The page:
We have already published about the sizable sales trouble that Yamaha is encountering in the United States, seeing its last 12 months of sales drop 19% compared to the 12 months prior.
We have also talked about Yamaha’s plans to move its headquarters from California to Georgia, taking the brand away from the epicenter of the motorcycle industry, and off to cheaper waters for operations.
Today, we continue our news about Yamaha Motor USA, talking about the company’s role in American road racing, as Yamaha is set to shake up its involvement in the MotoAmerica Championship.
On Wednesday, we told you about Yamaha’s struggling sales in the US market
for its large displacement machines, with several bikes from several categories showing lackluster results over the last 12 months. We told this story first, because it frames a series of future stories about Yamaha Motor USA, and today is a continuation of that narrative.
As such, Asphalt & Rubber has learned that Yamaha plans to move its corporate headquarters out of Cypress, California – the epicenter of the motorcycle industry – and relocate to the other side of the country, setting up shop just outside of Atlanta, Georgia. The primary driver for this move? Costs.
Things are not well at Yamaha Motor USA, and over the coming days you are going to read a number of reports from us about Yamaha and its US operations.
Before we dive into the multitude of issues that the Tuning Fork brand faces here in the United States though, we wanted to first talk about Yamaha’s crashing sales, because that best frames the company’s entire situation, and is the basis for the other stories that concern the brand.
Now halfway through 2018, Yamaha sales big bike sales (500cc and up) are down a staggering 19% for the last 12 consecutive months, compared to the same previous 12 months before that.
To put that figure into perspective, the big bike market in the USA is down roughly 8% over the same time period, though that figure is due mostly to Harley-Davidson, which accounts for half of the American bike bike market.
It was just six months ago that we broke the news about Harley-Davidson investing in electric motorcycle maker Alta Motors, and now in that short timeframe that story has seemingly made a 180° turn.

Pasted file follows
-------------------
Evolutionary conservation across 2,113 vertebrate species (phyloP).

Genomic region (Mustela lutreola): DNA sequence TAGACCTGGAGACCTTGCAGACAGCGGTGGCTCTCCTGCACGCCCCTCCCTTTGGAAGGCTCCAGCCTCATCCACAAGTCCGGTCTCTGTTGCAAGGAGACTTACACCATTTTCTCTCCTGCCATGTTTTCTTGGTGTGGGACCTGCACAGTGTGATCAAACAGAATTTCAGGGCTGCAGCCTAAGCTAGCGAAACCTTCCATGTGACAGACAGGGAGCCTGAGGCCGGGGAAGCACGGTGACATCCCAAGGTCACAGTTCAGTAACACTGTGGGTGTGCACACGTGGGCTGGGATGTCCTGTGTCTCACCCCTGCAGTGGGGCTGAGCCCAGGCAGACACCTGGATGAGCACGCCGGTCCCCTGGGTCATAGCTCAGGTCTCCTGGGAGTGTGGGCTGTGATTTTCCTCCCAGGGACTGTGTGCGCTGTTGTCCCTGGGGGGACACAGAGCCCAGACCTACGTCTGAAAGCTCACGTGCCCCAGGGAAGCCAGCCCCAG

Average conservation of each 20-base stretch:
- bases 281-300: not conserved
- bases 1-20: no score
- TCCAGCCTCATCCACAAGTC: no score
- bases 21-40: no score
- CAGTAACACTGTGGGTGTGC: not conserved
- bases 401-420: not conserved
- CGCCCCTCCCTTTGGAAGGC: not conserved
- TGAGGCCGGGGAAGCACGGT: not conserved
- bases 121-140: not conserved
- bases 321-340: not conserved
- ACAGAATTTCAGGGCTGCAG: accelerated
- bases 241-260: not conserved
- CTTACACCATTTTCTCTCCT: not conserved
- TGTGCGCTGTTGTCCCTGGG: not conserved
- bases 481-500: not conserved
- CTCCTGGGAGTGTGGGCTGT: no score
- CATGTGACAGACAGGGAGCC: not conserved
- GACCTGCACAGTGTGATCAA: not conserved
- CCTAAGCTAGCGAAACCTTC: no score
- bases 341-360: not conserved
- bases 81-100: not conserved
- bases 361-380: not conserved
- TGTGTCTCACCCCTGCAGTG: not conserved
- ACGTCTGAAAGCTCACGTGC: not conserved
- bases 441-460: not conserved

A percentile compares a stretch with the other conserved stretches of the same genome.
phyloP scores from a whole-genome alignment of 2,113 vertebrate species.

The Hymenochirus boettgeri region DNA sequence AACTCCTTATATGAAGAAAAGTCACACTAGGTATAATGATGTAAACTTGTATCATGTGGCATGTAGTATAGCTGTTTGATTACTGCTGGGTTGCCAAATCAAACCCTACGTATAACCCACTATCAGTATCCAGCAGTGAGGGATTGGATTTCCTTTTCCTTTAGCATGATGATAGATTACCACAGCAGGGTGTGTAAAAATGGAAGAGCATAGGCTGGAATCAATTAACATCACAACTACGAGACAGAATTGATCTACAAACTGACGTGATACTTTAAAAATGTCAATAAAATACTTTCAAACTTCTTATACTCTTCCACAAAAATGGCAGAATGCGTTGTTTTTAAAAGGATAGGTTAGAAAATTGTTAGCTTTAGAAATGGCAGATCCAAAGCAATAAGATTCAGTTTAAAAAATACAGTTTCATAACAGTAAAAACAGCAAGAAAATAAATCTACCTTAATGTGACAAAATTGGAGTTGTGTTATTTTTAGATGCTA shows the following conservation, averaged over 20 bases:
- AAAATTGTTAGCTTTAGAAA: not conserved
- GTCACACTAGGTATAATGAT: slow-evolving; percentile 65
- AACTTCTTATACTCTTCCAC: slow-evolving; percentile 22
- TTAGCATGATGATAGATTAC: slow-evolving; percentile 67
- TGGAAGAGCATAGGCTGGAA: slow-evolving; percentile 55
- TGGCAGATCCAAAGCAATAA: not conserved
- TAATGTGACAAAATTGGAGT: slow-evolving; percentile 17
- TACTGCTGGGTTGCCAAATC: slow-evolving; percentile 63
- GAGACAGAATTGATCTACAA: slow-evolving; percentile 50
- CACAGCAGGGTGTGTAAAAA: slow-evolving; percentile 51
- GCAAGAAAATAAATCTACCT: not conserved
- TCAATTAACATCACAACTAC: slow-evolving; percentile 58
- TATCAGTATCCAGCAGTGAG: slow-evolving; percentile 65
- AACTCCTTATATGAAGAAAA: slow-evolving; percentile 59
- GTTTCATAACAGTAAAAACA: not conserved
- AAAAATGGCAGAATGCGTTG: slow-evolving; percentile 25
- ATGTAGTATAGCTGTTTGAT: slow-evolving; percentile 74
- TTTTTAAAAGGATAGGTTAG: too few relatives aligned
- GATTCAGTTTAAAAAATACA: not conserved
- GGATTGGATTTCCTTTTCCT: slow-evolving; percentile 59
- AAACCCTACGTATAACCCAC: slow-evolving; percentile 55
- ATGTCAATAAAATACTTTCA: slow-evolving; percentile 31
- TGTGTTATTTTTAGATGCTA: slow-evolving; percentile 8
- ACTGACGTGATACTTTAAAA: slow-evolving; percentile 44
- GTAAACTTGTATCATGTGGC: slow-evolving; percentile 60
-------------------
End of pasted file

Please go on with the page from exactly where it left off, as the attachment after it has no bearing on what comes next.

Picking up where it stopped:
Our sources tell us that Harley-Davidson has all but removed itself from its joint motorcycle project with Alta, and backed out of its involvement in the San Francisco startup.
For Alta, this means losing the backing of a strategic investor, as well as the resources that Harley-Davidson wields in the motorcycle industry when it comes to purchasing power and vehicle development.
For the Bar & Shield brand, this raises interesting questions about Harley-Davidson’s electric roadmap, which the company revealed just one month ago – not so subtly with a concept sketch that clearly showed the use of an Alta Motors battery pack.
If you read publications from our colleagues in Europe, then you will know that Honda must surely have plans for a new CBR600RR for the 2019 model year. The proof that they offer is that the recent CARB filings by American Honda show a CBR with a significant weight drop for next year.
First spotted by our friends at Nieuwsmotor, the CARB filings quote a 10kg (22 lbs) weight difference between the listed Honda “CBR600RA” and Honda “CBR600RR” motorcycles, which makes it seem like a lighter and more focused supersport is on the way.
It is an interesting dream – and a funny one for European journalists to spot, since the CBR600 series is all but dead in Europe. But what is the reality of this discovery?
In a few months, Triumph is going to show us its new big boy Scrambler model, another motorcycle that will join Triumph’s heritage motorcycle lineup.